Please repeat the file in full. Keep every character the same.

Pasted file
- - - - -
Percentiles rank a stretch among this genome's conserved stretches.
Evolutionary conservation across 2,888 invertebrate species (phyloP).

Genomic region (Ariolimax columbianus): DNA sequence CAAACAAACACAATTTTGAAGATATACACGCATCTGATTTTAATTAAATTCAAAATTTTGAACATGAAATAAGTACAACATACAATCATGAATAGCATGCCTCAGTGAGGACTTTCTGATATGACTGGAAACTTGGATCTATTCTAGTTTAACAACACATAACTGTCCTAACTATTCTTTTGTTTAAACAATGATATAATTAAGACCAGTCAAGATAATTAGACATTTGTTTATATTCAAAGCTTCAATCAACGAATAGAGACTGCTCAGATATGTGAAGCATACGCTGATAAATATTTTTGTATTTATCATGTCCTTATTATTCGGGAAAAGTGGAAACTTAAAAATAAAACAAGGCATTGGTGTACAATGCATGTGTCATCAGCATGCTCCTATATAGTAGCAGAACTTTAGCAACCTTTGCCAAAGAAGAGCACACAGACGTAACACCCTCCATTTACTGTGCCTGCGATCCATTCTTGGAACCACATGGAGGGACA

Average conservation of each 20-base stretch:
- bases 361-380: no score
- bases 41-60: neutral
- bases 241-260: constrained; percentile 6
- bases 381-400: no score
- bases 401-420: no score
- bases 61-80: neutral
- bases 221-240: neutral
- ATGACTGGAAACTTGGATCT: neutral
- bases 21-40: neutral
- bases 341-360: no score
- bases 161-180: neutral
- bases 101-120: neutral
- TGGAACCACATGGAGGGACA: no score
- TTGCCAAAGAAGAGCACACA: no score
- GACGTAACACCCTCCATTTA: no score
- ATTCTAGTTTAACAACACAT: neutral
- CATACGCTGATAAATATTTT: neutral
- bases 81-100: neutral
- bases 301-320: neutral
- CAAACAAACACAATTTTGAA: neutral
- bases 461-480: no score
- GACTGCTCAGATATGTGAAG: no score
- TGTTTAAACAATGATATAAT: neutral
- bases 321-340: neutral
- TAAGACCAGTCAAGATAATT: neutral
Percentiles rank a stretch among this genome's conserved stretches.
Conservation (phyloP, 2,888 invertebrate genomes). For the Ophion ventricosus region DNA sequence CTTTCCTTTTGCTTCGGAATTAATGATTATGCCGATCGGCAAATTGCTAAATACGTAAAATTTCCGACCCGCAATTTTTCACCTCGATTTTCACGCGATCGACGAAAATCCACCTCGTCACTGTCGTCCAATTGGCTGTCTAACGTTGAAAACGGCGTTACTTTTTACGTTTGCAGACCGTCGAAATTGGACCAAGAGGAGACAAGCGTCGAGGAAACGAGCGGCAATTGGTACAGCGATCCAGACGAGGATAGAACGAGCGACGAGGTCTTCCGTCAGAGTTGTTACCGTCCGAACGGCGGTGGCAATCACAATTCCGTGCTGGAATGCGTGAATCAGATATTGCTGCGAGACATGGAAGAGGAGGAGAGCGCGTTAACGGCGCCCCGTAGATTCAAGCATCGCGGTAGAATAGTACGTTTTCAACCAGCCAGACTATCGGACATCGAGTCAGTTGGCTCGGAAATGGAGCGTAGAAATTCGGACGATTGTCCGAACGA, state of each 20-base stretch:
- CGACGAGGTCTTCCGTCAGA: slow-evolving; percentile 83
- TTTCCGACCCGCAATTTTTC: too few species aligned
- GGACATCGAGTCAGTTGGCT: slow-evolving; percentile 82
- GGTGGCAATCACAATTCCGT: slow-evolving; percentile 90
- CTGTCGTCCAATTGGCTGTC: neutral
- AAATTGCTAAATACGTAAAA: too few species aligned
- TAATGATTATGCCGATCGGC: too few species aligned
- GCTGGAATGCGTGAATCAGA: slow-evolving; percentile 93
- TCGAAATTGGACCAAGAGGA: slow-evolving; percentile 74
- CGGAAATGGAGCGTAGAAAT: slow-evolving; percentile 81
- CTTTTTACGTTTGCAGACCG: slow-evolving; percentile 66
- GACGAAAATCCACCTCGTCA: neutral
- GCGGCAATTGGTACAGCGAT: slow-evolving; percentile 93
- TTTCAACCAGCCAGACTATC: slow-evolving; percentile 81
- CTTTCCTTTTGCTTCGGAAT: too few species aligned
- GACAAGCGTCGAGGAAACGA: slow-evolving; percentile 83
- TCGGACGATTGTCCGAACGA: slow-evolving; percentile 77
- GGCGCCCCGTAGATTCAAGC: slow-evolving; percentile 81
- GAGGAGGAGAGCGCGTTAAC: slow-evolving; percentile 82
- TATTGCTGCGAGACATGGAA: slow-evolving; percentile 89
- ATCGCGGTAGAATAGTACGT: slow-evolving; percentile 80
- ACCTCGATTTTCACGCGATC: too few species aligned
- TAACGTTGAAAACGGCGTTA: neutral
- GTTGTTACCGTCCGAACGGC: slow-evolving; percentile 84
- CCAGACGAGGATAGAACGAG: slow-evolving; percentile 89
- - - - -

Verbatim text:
Percentiles rank a stretch among this genome's conserved stretches.
Evolutionary conservation across 2,888 invertebrate species (phyloP).

Genomic region (Ariolimax columbianus): DNA sequence CAAACAAACACAATTTTGAAGATATACACGCATCTGATTTTAATTAAATTCAAAATTTTGAACATGAAATAAGTACAACATACAATCATGAATAGCATGCCTCAGTGAGGACTTTCTGATATGACTGGAAACTTGGATCTATTCTAGTTTAACAACACATAACTGTCCTAACTATTCTTTTGTTTAAACAATGATATAATTAAGACCAGTCAAGATAATTAGACATTTGTTTATATTCAAAGCTTCAATCAACGAATAGAGACTGCTCAGATATGTGAAGCATACGCTGATAAATATTTTTGTATTTATCATGTCCTTATTATTCGGGAAAAGTGGAAACTTAAAAATAAAACAAGGCATTGGTGTACAATGCATGTGTCATCAGCATGCTCCTATATAGTAGCAGAACTTTAGCAACCTTTGCCAAAGAAGAGCACACAGACGTAACACCCTCCATTTACTGTGCCTGCGATCCATTCTTGGAACCACATGGAGGGACA

Average conservation of each 20-base stretch:
- bases 361-380: no score
- bases 41-60: neutral
- bases 241-260: constrained; percentile 6
- bases 381-400: no score
- bases 401-420: no score
- bases 61-80: neutral
- bases 221-240: neutral
- ATGACTGGAAACTTGGATCT: neutral
- bases 21-40: neutral
- bases 341-360: no score
- bases 161-180: neutral
- bases 101-120: neutral
- TGGAACCACATGGAGGGACA: no score
- TTGCCAAAGAAGAGCACACA: no score
- GACGTAACACCCTCCATTTA: no score
- ATTCTAGTTTAACAACACAT: neutral
- CATACGCTGATAAATATTTT: neutral
- bases 81-100: neutral
- bases 301-320: neutral
- CAAACAAACACAATTTTGAA: neutral
- bases 461-480: no score
- GACTGCTCAGATATGTGAAG: no score
- TGTTTAAACAATGATATAAT: neutral
- bases 321-340: neutral
- TAAGACCAGTCAAGATAATT: neutral
Percentiles rank a stretch among this genome's conserved stretches.
Conservation (phyloP, 2,888 invertebrate genomes). For the Ophion ventricosus region DNA sequence CTTTCCTTTTGCTTCGGAATTAATGATTATGCCGATCGGCAAATTGCTAAATACGTAAAATTTCCGACCCGCAATTTTTCACCTCGATTTTCACGCGATCGACGAAAATCCACCTCGTCACTGTCGTCCAATTGGCTGTCTAACGTTGAAAACGGCGTTACTTTTTACGTTTGCAGACCGTCGAAATTGGACCAAGAGGAGACAAGCGTCGAGGAAACGAGCGGCAATTGGTACAGCGATCCAGACGAGGATAGAACGAGCGACGAGGTCTTCCGTCAGAGTTGTTACCGTCCGAACGGCGGTGGCAATCACAATTCCGTGCTGGAATGCGTGAATCAGATATTGCTGCGAGACATGGAAGAGGAGGAGAGCGCGTTAACGGCGCCCCGTAGATTCAAGCATCGCGGTAGAATAGTACGTTTTCAACCAGCCAGACTATCGGACATCGAGTCAGTTGGCTCGGAAATGGAGCGTAGAAATTCGGACGATTGTCCGAACGA, state of each 20-base stretch:
- CGACGAGGTCTTCCGTCAGA: slow-evolving; percentile 83
- TTTCCGACCCGCAATTTTTC: too few species aligned
- GGACATCGAGTCAGTTGGCT: slow-evolving; percentile 82
- GGTGGCAATCACAATTCCGT: slow-evolving; percentile 90
- CTGTCGTCCAATTGGCTGTC: neutral
- AAATTGCTAAATACGTAAAA: too few species aligned
- TAATGATTATGCCGATCGGC: too few species aligned
- GCTGGAATGCGTGAATCAGA: slow-evolving; percentile 93
- TCGAAATTGGACCAAGAGGA: slow-evolving; percentile 74
- CGGAAATGGAGCGTAGAAAT: slow-evolving; percentile 81
- CTTTTTACGTTTGCAGACCG: slow-evolving; percentile 66
- GACGAAAATCCACCTCGTCA: neutral
- GCGGCAATTGGTACAGCGAT: slow-evolving; percentile 93
- TTTCAACCAGCCAGACTATC: slow-evolving; percentile 81
- CTTTCCTTTTGCTTCGGAAT: too few species aligned
- GACAAGCGTCGAGGAAACGA: slow-evolving; percentile 83
- TCGGACGATTGTCCGAACGA: slow-evolving; percentile 77
- GGCGCCCCGTAGATTCAAGC: slow-evolving; percentile 81
- GAGGAGGAGAGCGCGTTAAC: slow-evolving; percentile 82
- TATTGCTGCGAGACATGGAA: slow-evolving; percentile 89
- ATCGCGGTAGAATAGTACGT: slow-evolving; percentile 80
- ACCTCGATTTTCACGCGATC: too few species aligned
- TAACGTTGAAAACGGCGTTA: neutral
- GTTGTTACCGTCCGAACGGC: slow-evolving; percentile 84
- CCAGACGAGGATAGAACGAG: slow-evolving; percentile 89